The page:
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Archive for the category “Writing Center Events”

International Mother Language Day

Emily Cousins, Consultantemily-c

Last week, on February 21st, we hosted our first celebration of International Mother Language Day here at the U of L Writing Center.

I first found out about International Mother Language Day a few years ago, and I wish I’d known about it earlier. The UN Educational, Scientific and Cultural Organization (UNESCO) officially declared International Mother Language Day in 1999, and since then, countries worldwide have celebrated annually to promote multiculturalism, intercultural communication and linguistic diversity. February 21st was chosen for its historical significance, to commemorate the day in 1952 when university students in Bangladesh were killed by police while demonstrating for their rights to speak Bangla, their mother tongue. UNESCO is also committed to raising awareness about preserving endangered languages that are at risk of disappearing altogether. The 2017 theme was “Towards Sustainable Futures through Multilingual Education.”

In preparation for our event, we decorated using color printouts from an art series by Ella Frances Sanders featuring words in different languages that do not have direct translations in English (see her book here). We also set up a table with language trivia, and a poster on which participants could write in response to the question, “What do you love about your mother language?”

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During the event, which took place from 2-4pm, nine student volunteers gave presentations about their mother language(s). The languages represented were Japanese, Mongolian, Korean, Bengali, Kazakh, Russian, Arabic, Spanish and Filipino. Presenters used Powerpoint, showed Youtube clips, played song recordings, and used the whiteboard to share about their mother languages. Audience members got a sense of what the languages sound like when spoken, as well as what the scripts look like in writing. The presentations were highly interactive, with participants inviting each other to practice saying different words aloud.

 

I found myself truly inspired that day, seeing each volunteer speak in and about their mother language(s) with such enthusiasm, and also watching members of the audience raising their hands, asking questions, requesting presenters to repeat things or write words on the board. It’s this type of openly curious interaction and dialogue that I think can partly give rise to a sense of community we talk about and think about—often, unfortunately, in the abstract. As I reflect on the event, I think it was successful not just because of the diversity of cultures and languages represented, but also, more importantly, because participants were so actively engaged, eager to teach others and learn new things.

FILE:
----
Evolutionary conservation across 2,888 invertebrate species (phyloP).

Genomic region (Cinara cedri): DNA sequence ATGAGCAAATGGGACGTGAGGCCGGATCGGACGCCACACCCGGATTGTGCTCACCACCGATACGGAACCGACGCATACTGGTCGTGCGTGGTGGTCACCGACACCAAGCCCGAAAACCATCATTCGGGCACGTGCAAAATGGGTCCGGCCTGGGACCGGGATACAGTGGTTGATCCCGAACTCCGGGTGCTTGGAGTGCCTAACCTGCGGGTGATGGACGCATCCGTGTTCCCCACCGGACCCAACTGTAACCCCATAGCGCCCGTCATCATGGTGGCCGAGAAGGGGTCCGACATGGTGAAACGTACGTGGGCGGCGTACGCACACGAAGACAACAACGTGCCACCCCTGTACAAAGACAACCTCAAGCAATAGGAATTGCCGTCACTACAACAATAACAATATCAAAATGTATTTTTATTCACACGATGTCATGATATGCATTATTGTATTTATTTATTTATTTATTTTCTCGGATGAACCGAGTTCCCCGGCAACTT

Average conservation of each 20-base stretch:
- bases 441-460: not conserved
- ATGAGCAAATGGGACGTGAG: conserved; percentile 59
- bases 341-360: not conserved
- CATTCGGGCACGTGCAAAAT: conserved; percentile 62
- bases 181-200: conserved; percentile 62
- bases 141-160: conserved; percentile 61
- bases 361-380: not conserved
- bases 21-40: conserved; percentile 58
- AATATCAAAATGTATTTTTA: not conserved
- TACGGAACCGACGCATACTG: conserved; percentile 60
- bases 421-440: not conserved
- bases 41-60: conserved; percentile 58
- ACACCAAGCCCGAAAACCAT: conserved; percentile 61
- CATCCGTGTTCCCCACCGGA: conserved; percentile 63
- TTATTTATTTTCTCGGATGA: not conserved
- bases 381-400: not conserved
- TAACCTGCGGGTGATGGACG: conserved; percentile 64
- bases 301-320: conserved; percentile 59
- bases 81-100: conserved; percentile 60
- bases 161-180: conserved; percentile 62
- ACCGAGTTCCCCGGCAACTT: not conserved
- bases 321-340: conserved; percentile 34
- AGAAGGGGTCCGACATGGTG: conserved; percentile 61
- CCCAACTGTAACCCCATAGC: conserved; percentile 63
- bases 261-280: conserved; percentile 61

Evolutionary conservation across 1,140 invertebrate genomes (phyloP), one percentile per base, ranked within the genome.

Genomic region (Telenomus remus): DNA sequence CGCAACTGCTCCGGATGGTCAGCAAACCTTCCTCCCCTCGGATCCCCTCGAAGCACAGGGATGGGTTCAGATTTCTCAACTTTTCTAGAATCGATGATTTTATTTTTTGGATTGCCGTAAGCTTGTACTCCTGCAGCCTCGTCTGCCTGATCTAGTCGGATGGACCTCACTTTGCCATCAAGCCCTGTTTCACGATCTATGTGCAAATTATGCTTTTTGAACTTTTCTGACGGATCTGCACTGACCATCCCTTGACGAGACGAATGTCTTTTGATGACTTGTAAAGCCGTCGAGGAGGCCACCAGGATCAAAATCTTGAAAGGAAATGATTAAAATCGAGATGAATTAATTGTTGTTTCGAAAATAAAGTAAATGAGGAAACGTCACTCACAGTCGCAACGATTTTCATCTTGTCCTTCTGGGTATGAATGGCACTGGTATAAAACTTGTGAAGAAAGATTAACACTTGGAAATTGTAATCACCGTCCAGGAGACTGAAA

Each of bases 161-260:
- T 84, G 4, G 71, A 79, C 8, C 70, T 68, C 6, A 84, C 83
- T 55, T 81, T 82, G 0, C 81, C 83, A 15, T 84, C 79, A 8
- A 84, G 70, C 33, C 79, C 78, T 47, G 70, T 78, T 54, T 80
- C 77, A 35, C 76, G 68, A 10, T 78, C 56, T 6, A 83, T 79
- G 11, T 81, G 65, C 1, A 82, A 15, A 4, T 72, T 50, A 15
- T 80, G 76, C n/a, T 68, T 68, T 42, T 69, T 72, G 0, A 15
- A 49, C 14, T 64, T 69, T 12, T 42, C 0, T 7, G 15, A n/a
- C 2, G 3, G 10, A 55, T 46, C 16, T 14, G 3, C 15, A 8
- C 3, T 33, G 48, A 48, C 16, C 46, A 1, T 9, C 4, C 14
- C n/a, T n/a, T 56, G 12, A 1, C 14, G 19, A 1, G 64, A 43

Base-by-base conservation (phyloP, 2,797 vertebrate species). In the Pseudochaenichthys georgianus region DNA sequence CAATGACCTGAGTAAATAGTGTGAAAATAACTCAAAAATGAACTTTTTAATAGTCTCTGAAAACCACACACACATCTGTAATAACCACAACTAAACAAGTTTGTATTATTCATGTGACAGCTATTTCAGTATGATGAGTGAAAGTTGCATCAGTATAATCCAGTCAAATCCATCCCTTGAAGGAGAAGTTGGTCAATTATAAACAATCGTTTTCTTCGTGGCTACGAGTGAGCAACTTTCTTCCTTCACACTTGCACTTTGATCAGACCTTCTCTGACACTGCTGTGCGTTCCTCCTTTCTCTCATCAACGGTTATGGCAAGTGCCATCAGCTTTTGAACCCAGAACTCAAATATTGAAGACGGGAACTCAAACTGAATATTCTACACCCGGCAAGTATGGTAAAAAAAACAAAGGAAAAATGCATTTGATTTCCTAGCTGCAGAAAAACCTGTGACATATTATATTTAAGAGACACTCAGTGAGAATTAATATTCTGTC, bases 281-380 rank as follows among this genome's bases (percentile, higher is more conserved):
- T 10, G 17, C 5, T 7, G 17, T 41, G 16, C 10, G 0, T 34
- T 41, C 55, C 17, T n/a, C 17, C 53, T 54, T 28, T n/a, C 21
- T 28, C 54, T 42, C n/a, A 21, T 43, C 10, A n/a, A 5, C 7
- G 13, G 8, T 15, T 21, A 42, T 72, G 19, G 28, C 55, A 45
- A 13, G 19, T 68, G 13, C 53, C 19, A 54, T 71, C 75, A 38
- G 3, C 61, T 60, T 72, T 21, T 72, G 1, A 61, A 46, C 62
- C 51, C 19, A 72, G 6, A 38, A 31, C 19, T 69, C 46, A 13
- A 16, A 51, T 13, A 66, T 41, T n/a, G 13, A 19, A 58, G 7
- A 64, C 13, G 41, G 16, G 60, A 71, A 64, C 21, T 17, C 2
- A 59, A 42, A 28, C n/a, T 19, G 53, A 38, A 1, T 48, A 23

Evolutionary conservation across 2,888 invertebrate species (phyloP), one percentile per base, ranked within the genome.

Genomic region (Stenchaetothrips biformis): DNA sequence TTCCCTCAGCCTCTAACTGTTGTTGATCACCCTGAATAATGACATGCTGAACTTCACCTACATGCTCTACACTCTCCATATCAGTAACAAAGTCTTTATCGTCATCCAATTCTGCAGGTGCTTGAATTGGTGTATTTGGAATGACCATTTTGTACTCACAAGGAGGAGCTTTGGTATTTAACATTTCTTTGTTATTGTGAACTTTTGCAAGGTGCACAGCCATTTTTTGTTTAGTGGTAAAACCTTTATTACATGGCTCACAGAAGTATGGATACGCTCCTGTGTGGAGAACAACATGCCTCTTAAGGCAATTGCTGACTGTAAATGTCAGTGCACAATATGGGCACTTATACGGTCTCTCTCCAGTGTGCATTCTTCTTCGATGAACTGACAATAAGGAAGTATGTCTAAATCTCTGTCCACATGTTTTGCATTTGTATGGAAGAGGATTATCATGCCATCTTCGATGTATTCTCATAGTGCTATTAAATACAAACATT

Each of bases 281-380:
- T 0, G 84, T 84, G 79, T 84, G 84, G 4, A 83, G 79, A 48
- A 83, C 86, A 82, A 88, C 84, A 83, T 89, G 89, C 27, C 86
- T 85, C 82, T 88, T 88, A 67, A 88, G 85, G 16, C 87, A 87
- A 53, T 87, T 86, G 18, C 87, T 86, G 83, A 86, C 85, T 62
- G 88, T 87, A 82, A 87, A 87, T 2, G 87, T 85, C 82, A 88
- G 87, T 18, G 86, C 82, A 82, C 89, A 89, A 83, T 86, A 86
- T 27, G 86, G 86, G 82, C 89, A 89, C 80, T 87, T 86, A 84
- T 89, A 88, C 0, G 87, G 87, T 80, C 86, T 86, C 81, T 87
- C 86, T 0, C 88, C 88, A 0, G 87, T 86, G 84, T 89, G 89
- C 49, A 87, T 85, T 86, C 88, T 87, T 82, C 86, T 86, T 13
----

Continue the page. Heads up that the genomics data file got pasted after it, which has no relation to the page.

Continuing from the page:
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At the Writing Center, we tutors are constantly learning from the writers we work with – but not always as much as we’d like. 50 minutes goes by pretty fast. The cultural exchange that we’d ideally hope to foster often gets sidelined in the face of a looming deadline. This is why I think all Writing Centers should observe International Mother Language Day every February 21st, to take some time to look up from our day-to-day routines and learn more about the cultures and languages of the students we work with. Writing from the perspective of a Writing Center tutor and someone whose mother language is not English, I think curiosity goes such a long way in creating truly inclusive spaces – and celebrating International Mother Language Day is a perfect opportunity to create such a space.

Thank you to all the student participants for their wonderful presentations, and to those who attended and contributed to making the event a success. I’d also like to extend a thank you to the International Center office and OASIS staff, who helped publicize the event.

See you again next year!

 

 

How We Write

October 20, 2016 was busier than usual for the University Writing Center. We celebrated the NCTE’s National Day on Writing and welcomed visitors on campus for the Watson Conference.

To build on our “How I Write” blog series, we asked visitors to respond to our “How I Write” questions on banner paper. They’re now displayed on the Writing Center’s glass walls. A few enthusiastic writers also responded to all five How I Write questions, so we’ll share those on the blog soon.

Participants in the Watson conference also stopped by for lunch yesterday. Many UofL English MA and PhD alumni are attending Watson, so they were eager to see our new space. We also met many faculty, staff, and graduate students just curious to see what the University Writing Center is like.

Thank you to everyone who helped out and participated– in person and online– with our #HowIWrite celebration!

Check out the day on our Storify! 

Creative Writers Welcome

Cassie Book, Associate Director